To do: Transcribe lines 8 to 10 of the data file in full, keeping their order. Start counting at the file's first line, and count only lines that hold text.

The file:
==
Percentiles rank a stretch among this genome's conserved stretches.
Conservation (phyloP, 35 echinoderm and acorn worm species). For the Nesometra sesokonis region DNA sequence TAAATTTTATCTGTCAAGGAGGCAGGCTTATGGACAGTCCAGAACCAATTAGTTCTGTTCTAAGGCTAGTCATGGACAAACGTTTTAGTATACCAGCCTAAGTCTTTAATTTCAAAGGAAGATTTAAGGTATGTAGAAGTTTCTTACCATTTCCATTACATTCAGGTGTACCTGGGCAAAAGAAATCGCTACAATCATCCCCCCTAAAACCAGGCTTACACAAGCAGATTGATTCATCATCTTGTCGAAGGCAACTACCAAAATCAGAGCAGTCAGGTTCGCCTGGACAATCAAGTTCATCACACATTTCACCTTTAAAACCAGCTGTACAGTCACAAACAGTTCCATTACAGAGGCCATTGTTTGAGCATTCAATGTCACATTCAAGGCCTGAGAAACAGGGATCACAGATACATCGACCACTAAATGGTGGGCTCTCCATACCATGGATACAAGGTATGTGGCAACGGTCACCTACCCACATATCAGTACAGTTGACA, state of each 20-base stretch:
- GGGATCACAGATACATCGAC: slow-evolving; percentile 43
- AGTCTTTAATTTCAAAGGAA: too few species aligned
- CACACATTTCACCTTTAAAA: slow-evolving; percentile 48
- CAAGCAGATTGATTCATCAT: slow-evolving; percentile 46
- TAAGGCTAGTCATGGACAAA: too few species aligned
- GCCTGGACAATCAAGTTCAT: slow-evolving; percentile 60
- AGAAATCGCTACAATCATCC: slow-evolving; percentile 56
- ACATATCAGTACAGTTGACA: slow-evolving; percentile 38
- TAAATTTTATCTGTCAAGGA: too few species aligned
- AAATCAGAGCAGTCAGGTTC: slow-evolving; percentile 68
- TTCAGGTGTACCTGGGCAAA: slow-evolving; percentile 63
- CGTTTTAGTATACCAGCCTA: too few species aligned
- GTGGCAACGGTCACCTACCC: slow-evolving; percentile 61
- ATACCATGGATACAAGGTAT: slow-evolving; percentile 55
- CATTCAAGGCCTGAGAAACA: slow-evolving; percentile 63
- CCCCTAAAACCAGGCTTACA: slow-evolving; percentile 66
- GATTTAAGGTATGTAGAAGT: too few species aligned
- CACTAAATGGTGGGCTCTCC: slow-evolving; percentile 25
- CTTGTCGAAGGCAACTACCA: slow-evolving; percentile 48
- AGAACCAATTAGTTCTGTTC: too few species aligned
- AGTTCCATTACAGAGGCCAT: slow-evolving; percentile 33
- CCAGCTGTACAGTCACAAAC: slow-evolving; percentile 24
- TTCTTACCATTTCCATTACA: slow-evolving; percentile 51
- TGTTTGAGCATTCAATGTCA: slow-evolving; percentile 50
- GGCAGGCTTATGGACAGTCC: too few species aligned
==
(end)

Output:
- GCCTGGACAATCAAGTTCAT: slow-evolving; percentile 60
- AGAAATCGCTACAATCATCC: slow-evolving; percentile 56
- ACATATCAGTACAGTTGACA: slow-evolving; percentile 38